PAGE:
deceive

  • 1 Deceive — De*ceive , v. t. [imp. & p. p. {Deceived}; p. pr. & vb. n. {Deceiving}.] [OE. deceveir, F. d[ e]cevoir, fr. L. decipere to catch, insnare, deceive; de + capere to take, catch. See {Capable}, and cf. {Deceit}, {Deception}.] 1. To lead into error;… …

    The Collaborative International Dictionary of English

  • 2 deceive — de‧ceive [dɪˈsiːv] verb [transitive] to make someone believe something that is not true in order to get what you want: • Postal officials have long deceived the public on how slow mail delivery really is. deceive somebody into something •… …

    Financial and business terms

  • 3 deceive — de·ceive vb de·ceived, de·ceiv·ing vt: to cause to accept as true or valid what is false or invalid vi: to practice deceit compare defraud, mislead Merriam Webster’s Dictionary of Law. Merriam Webster …

    Law dictionary

  • 4 deceive — [dē sēv′, disēv′] vt. deceived, deceiving [ME deceiven < OFr deceveir < L decipere, to ensnare, deceive < de , from + capere, to take: see HAVE] 1. to make (a person) believe what is not true; delude; mislead 2. Archaic to be false to;… …

    English World dictionary

  • 5 deceive — c.1300, from O.Fr. decevoir (12c., Mod.Fr. décevoir) to deceive, from L. decipere to ensnare, take in, beguile, cheat, from de from or pejorative + capere to take (see CAPABLE (Cf. capable)). Related: Deceived; deceiver; deceiving …

    Etymology dictionary

  • 6 deceive — deceive, mislead, delude, beguile, betray, double crossmean to lead astray or into evil or to frustrate by under handedness or craft. A person or thing deceives one by leading one to take something false as true, something nonexistent as real,… …

    New Dictionary of Synonyms

  • 7 deceive — [v] mislead; be dishonest bamboozle*, beat, beat out of, beguile, betray, bilk, buffalo*, burn, cheat, circumvent, clip, con, cozen, cross up, defraud, delude, disappoint, double cross, dupe, ensnare, entrap, fake, falsify, fleece, fool, gouge,… …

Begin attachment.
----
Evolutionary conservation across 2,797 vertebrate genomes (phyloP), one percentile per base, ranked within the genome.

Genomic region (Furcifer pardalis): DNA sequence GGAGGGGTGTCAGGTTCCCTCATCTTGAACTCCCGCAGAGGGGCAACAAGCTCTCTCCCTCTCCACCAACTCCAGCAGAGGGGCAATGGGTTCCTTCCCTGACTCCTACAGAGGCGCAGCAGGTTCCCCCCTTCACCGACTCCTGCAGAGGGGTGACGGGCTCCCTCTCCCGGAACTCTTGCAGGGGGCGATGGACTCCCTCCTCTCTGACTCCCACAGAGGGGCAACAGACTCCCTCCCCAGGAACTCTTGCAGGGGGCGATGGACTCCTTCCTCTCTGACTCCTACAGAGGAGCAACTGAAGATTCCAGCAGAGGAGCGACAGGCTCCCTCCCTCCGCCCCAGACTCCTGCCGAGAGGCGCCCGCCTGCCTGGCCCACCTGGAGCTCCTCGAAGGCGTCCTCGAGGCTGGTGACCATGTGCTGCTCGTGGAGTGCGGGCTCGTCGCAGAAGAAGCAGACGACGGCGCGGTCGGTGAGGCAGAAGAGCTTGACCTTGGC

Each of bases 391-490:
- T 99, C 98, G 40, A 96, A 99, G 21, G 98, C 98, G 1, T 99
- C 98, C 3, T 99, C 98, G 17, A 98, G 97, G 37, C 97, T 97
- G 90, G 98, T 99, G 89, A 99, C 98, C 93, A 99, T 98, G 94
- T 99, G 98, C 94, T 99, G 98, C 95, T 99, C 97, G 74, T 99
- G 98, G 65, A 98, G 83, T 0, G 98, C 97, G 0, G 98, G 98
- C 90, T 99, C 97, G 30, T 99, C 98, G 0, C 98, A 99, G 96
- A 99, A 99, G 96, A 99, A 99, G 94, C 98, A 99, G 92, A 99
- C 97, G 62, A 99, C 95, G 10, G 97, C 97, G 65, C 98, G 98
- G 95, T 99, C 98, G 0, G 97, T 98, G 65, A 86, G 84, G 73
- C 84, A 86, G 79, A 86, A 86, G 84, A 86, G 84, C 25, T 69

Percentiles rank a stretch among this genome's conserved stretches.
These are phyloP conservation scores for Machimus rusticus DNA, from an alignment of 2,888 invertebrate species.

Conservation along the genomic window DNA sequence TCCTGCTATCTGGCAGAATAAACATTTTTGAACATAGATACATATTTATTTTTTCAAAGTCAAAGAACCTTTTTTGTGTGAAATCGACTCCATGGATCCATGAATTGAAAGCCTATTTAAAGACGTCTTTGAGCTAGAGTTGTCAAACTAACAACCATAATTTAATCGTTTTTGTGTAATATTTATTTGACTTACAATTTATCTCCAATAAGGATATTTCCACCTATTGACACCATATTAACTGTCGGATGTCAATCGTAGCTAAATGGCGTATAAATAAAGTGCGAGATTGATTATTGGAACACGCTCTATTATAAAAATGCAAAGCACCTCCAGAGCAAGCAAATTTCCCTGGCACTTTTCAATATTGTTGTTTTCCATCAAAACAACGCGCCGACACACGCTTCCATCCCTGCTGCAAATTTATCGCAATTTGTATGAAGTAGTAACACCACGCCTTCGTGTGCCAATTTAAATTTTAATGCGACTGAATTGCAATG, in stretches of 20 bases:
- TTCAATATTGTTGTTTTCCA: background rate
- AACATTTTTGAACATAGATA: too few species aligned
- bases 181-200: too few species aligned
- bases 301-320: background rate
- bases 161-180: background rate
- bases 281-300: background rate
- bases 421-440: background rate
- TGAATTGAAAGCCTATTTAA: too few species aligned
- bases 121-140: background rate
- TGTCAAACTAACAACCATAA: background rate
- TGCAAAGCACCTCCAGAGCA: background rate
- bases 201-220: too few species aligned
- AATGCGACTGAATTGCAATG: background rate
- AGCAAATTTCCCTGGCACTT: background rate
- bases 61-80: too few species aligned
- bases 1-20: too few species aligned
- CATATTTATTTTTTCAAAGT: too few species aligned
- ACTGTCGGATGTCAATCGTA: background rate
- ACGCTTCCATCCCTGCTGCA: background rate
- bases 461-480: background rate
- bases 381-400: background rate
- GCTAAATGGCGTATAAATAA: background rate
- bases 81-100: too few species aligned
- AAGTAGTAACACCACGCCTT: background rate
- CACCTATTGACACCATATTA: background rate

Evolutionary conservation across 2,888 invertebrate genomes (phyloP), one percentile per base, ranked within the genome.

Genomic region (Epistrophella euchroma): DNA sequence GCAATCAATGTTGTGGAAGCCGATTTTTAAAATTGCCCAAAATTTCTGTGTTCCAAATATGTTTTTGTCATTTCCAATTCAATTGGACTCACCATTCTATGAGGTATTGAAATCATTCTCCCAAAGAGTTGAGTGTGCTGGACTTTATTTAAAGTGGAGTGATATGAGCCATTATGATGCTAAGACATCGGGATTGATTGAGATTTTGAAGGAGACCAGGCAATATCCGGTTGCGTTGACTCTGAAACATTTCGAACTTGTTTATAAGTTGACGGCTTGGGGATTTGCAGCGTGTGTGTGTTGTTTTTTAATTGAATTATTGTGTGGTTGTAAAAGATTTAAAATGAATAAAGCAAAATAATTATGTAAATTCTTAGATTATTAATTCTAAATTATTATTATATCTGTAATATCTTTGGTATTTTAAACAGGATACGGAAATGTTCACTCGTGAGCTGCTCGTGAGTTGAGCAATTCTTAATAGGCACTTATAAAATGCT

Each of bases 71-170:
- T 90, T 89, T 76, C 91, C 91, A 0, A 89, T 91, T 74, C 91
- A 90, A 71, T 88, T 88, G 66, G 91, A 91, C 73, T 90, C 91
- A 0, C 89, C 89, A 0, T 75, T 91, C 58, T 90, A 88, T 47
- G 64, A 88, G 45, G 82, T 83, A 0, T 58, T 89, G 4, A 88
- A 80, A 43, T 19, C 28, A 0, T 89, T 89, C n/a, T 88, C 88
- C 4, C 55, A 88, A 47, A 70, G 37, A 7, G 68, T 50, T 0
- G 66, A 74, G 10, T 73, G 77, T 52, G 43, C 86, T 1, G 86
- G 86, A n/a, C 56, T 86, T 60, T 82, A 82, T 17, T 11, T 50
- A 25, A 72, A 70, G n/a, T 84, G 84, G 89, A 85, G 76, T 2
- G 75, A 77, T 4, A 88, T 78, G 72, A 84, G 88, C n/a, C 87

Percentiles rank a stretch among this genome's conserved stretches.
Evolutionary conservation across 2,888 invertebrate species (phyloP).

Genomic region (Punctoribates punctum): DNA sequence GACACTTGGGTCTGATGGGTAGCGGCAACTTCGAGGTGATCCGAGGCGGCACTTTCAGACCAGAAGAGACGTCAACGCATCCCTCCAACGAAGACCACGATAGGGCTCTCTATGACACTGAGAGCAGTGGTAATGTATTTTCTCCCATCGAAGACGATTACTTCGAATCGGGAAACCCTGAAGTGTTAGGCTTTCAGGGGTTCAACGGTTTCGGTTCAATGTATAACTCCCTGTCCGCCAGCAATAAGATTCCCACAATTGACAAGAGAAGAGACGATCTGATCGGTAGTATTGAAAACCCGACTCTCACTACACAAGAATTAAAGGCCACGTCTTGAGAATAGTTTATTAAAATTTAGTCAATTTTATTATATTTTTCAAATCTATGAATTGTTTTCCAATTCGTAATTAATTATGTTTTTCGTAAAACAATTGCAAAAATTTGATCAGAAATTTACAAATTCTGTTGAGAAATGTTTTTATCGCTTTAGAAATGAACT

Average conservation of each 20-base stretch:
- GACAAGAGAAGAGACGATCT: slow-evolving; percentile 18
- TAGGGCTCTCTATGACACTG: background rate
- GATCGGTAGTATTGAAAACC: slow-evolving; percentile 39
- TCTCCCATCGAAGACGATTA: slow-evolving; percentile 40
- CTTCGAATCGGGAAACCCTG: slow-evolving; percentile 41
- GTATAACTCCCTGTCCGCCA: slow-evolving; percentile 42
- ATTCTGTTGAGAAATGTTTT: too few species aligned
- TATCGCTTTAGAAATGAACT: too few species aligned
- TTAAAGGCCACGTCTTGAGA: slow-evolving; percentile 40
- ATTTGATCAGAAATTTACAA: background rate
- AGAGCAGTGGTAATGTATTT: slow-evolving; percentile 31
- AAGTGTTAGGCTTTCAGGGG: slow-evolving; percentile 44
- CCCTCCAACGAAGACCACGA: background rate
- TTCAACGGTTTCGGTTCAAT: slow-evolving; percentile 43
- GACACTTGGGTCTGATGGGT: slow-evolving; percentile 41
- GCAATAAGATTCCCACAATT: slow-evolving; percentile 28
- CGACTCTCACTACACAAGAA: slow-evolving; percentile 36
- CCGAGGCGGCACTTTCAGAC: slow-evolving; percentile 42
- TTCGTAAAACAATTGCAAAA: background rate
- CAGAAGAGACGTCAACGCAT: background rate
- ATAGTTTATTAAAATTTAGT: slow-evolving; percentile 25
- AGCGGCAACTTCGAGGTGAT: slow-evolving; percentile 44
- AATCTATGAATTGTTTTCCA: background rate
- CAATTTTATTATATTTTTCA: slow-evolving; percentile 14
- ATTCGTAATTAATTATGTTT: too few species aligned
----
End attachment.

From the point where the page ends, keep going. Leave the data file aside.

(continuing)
New thesaurus

  • 8 deceive — ► VERB 1) deliberately mislead into believing something false. 2) (of a thing) give a mistaken impression. DERIVATIVES deceiver noun. ORIGIN Old French deceivre, from Latin decipere ensnare, cheat …

    English terms dictionary

  • 9 deceive — de|ceive [dıˈsi:v] v [T] [Date: 1200 1300; : Old French; Origin: deceivre, from Latin decipere] 1.) to make someone believe something that is not true = ↑trick →↑deception ▪ He had been deceived by a young man claiming to be the son of a… …

    Dictionary of contemporary English

  • 10 deceive */ — UK [dɪˈsiːv] / US [dɪˈsɪv] verb [transitive] Word forms deceive : present tense I/you/we/they deceive he/she/it deceives present participle deceiving past tense deceived past participle deceived Metaphor: Deceiving someone is like sending or… …

    English dictionary

  • 11 deceive — [[t]dɪsi͟ːv[/t]] deceives, deceiving, deceived 1) VERB If you deceive someone, you make them believe something that is not true, usually in order to get some advantage for yourself. [V n] He has deceived and disillusioned us all... [V n into ing] …

    English dictionary

  • 12 deceive — de|ceive [ dı siv ] verb transitive * 1. ) to trick someone by behaving in a dishonest way: You two don t deceive me, she said. I know what you re trying to do . deceive someone into doing something: He was deceived into giving them all his money …

    Usage of the words and phrases in modern English

  • 13 deceive — verb (deceived; deceiving) Etymology: Middle English, from Anglo French deceivre, from Latin decipere, from de + capere to take more at heave Date: 13th century transitive verb 1. archaic ensnare 2 …

    New Collegiate Dictionary

  • 14 deceive — v. (D; refl., tr.) to deceive into (to deceive smb. into doing smt.) * * * [dɪ siːv] (D;refl.,tr.) to deceive into (to deceive smb. into doing smt.) …

    Combinatory dictionary

  • 15 deceive — 01. No one was [deceived] by her obvious lies. 02. The fighter plane was able to use an electronic jamming system to [deceive] the enemy radar. 03. A strange bounce [deceived] the goalkeeper, who could only watch as the ball sailed over his head …

    Grammatical examples in English

  • 16 deceive — [c]/dəˈsiv / (say duh seev) verb (deceived, deceiving) –verb (t) 1. to mislead by a false appearance or statement; delude. 2. to be unfaithful to; commit adultery against. 3. Obsolete to beguile or while away (time, etc.). –verb (i) 4. to… …

    Australian English dictionary

  • 17 deceive — verb ADVERB ▪ easily ▪ Human nature is such that we easily deceive ourselves. ▪ deliberately VERB + DECEIVE ▪ attempt to, try to …

    Collocations dictionary

  • 18 deceive — [13] Etymologically, to deceive someone is to ‘catch’ or ‘ensnare’ them. The word comes ultimately from Latin dēcipere ‘ensnare, take in’, a compound verb formed from the pejorative prefix dē and capere ‘take, seize’ (source of English capture… …

    The Hutchinson dictionary of word origins

  • 19 deceive — verb (T) 1 to make someone believe something that is not true in order to get what you want: You deceived me, and I can t forgive you. | deceive sb into doing sth: They deceived the old man into signing the papers. 2 deceive yourself to pretend… …

    Longman dictionary of contemporary English

  • 20 deceive — [13] Etymologically, to deceive someone is to ‘catch’ or ‘ensnare’ them. The word comes ultimately from Latin dēcipere ‘ensnare, take in’, a compound verb formed from the pejorative prefix dē and capere ‘take, seize’ (source of English capture… …

    Word origins